This is another notable investment by Actis, one of the leading global investors in sustainable infrastructure, taking their total investment in digital infrastructure over $1 billion, adding to their five existing data centre platforms globally. Sustainability has been climbing the agenda within telecoms and digital infrastructure for a couple of years, but at STL Partners we see 2023 as the year when it becomes a core consideration in deals and operational decisions. Indeed, a recent JLL report found that 85% of data centre managers in Asia-Pacific believe that sustainability will significantly impact their operations and decision-making.
In order to attract investment in future, data centres will need to have greater visibility and control of their energy usage. Especially as governments tighten rules on what constitutes a climate-friendly investment. This happened in the EU recently and forced several asset managers to remove the label from £145 billion of funds in just over three months.
It is likely we will see early-stage funding flow to innovative start-ups addressing the data centre industry’s energy-usage headache, such as the recent announcement that edge data centre company Deep Green is heating swimming pools using its excess energy. However, on a larger scale it will be necessary for data centres to upgrade, using more energy-efficient infrastructure and improving operational efficiency. ZeroPoint, who claim to be able to cut data centre energy consumption by more than 25% through better memory management, recently raised €3.2 million in seed funding.
Data centre management company DCD Data Center Developers and global investment firm Angelo Gordon launched a joint venture to develop and operate sustainable data centre facilities in Germany last year, beginning construction of the first of these in Frankfurt in December 2022. The Asian Infrastructure Investment Bank (AIIB) invested $120 million in the Seraya Southeast Asia Energy Transition and Digital Infrastructure Fund, to support the region’s green energy transition in data centres and other infrastructure assets. EdgeConneX, who own and operate more than 60 data centres in 30 countries, closed €2.4 billion in sustainability-linked financing in October 2022. We expect these kind of ventures to continue to emerge over the next year, as sustainable investors enter the sector, and those already with positions pivot to higher energy-efficiency as a priority.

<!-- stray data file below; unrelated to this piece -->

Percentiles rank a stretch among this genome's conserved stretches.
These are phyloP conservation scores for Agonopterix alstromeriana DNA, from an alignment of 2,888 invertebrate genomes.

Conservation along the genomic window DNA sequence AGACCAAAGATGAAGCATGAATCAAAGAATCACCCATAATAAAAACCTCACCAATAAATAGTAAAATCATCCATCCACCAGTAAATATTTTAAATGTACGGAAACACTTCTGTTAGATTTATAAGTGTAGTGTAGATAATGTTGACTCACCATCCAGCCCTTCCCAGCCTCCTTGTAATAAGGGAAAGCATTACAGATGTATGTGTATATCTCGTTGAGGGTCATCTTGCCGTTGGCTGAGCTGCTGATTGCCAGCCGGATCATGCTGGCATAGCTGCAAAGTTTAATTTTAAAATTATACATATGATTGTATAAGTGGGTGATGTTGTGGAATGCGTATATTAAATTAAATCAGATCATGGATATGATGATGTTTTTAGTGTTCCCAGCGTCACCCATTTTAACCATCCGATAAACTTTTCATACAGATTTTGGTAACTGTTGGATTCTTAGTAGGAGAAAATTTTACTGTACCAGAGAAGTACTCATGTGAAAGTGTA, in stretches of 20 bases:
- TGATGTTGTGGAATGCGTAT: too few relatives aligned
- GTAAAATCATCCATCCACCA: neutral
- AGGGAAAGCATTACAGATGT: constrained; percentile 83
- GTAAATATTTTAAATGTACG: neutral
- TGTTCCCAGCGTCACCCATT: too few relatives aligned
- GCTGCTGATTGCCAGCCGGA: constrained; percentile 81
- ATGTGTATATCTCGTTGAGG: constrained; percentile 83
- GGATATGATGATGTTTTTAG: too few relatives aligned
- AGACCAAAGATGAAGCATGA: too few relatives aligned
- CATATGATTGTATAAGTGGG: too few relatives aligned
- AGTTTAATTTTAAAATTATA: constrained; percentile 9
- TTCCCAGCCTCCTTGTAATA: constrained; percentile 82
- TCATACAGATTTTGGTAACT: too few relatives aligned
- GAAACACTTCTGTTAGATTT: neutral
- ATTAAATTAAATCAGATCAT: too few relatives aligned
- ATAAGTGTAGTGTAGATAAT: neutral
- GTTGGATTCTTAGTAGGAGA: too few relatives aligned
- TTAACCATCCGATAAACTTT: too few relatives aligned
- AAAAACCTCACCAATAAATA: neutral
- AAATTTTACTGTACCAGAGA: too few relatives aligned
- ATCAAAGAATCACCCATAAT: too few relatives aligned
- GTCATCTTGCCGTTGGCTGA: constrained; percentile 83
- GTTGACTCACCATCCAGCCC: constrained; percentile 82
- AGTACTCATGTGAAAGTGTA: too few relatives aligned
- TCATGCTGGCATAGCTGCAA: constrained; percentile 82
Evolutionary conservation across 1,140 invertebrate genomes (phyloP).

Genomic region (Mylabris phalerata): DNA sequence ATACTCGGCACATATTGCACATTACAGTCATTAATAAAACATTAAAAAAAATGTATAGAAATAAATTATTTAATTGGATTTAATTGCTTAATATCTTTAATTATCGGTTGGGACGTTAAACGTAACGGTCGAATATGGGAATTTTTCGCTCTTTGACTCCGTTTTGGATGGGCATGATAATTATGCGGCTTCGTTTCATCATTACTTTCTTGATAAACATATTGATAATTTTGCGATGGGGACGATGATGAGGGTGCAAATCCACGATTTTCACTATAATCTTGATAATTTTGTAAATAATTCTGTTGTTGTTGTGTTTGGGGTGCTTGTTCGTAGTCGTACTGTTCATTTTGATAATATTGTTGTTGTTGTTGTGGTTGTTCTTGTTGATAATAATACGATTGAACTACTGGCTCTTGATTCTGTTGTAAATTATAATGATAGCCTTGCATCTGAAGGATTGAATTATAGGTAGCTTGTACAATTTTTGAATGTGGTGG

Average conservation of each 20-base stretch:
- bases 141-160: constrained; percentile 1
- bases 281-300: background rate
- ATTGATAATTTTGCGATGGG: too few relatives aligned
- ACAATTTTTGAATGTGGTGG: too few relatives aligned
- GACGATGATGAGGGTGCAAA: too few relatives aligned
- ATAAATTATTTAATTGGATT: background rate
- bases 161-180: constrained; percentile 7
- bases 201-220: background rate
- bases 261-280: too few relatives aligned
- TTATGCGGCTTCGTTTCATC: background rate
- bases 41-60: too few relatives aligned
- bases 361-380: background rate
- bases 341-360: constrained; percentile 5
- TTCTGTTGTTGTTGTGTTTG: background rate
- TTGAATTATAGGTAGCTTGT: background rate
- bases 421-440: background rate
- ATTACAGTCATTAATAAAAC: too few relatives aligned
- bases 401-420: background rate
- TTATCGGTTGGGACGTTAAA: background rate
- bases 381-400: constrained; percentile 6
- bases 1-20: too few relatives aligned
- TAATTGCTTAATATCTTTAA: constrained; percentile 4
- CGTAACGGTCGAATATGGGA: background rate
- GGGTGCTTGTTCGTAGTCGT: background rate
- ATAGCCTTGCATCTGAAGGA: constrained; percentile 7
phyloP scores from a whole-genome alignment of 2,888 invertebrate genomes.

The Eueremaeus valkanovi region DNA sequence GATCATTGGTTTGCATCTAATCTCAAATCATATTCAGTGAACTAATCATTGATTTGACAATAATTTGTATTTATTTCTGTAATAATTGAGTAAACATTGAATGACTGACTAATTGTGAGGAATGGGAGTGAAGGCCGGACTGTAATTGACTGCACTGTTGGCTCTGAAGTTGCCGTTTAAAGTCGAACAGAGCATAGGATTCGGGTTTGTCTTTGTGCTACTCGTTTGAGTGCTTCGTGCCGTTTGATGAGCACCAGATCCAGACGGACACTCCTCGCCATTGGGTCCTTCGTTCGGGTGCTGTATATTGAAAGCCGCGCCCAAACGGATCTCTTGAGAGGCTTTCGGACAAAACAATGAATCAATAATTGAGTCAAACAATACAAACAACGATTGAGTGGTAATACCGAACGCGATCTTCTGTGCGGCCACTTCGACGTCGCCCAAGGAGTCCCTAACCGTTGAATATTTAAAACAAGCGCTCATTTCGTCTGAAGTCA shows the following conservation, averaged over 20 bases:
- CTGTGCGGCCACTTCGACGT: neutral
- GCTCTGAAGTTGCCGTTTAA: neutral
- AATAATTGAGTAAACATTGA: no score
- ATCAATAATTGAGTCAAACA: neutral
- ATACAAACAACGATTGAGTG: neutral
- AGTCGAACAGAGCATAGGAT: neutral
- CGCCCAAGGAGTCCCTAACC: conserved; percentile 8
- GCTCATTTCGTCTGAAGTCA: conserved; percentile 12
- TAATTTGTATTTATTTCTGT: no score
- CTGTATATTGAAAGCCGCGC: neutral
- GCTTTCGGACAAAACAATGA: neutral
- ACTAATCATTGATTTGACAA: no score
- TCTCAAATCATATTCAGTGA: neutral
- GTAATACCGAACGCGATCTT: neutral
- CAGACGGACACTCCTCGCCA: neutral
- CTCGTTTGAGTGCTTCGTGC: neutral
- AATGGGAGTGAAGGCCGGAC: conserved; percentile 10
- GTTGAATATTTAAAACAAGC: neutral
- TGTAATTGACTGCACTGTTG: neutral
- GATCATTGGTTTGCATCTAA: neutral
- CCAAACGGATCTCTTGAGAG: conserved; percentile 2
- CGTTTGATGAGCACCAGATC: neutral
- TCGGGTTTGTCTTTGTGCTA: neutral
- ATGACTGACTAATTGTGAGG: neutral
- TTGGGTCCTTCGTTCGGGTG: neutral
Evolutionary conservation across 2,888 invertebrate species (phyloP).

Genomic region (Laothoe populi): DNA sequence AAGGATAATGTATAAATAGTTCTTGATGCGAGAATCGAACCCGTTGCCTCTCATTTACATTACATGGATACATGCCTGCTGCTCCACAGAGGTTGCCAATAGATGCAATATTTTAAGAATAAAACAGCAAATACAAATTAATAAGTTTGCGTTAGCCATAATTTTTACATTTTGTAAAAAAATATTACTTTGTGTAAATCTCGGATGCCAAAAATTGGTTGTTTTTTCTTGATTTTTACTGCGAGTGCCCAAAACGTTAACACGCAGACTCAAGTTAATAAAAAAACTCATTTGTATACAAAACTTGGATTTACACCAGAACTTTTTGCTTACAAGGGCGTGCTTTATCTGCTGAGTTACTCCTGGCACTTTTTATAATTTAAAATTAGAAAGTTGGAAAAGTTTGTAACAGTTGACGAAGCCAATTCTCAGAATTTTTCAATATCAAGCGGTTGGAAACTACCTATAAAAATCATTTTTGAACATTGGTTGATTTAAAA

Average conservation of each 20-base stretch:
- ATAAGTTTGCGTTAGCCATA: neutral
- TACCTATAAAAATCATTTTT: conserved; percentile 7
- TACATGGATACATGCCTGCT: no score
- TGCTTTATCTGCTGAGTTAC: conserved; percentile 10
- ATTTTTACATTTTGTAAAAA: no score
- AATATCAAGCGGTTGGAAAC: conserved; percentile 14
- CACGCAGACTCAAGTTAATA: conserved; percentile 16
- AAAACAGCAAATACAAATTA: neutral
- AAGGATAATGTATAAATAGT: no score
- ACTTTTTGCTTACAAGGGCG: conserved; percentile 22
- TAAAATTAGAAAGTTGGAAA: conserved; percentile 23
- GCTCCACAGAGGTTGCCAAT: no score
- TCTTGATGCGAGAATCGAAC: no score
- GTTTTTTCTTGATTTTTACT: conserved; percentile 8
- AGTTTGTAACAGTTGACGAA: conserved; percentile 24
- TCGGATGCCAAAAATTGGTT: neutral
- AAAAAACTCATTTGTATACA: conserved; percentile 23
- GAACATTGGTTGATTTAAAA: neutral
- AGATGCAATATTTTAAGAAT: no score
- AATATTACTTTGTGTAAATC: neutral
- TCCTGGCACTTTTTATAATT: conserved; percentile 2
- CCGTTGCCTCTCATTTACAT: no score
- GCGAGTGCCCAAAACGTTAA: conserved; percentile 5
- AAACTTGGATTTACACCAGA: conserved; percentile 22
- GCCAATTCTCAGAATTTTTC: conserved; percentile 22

3. Continued strong data centre growth in Southeast Asia
This article has already highlighted recent activity in Southeast Asia, and this will continue to emerge over 2023. NTT recently announced a $90 million investment in what will be Thailand’s largest data centre, to add to other new facilities in Jakarta and Cyberjaya in Malaysia.
The data centre colocation market in Southeast Asia is expected to grow at 16.5% over the next five to seven years, compared to 11.6% for the rest of the world. Data centre capacity is becoming more distributed, occurring in local countries beyond just regional hubs such as Singapore. Data sovereignty and a lack of regulation across the different markets in the region means that there may be a higher density of data centre build within countries than in Europe or the US where borders are less prohibitive. The region is also seeing the same trends as the rest of the world with increasing data usage. As well as data consumption increases from developments in AI and other technologies, South East Asia’s level of economic development means it is likely seeing more accelerated growth in data consumption than other, more economically developed regions.
The Philippines saw the second-highest number of digital infrastructure deals in 2022 in the whole of Asia-Pacific (second only to Australia), with seven deals across broadband, data centres, fibre optics, subsea cable, and wireless transmission. The Philippines is increasingly seen as a good market for data centres because of the growing use of e-commerce platforms and wider digitalisation initiatives. Digital Edge announced that a new 10MW facility in Manila will open in 2023, to add to 12 other distinct third-party data centre facilities in the city. Arch Capital are also planning a 70MW facility in Manila, and EdgeConneX have launched a new joint venture to build two new facilities. We are likely to see more joint ventures in this mould, Gaw Capital Partners recently launched one with A3 Capital to invest in data centres in Malaysia, Indonesia, and Singapore.
South East Asia will likely be fertile for all types of digital infrastructure investment in the coming years. Barring Singapore, the region has lagged behind North America, Europe and the rest of Asia-Pacific, so there are significant growth opportunities. The attractiveness of each country may depend on the extent of any government intervention.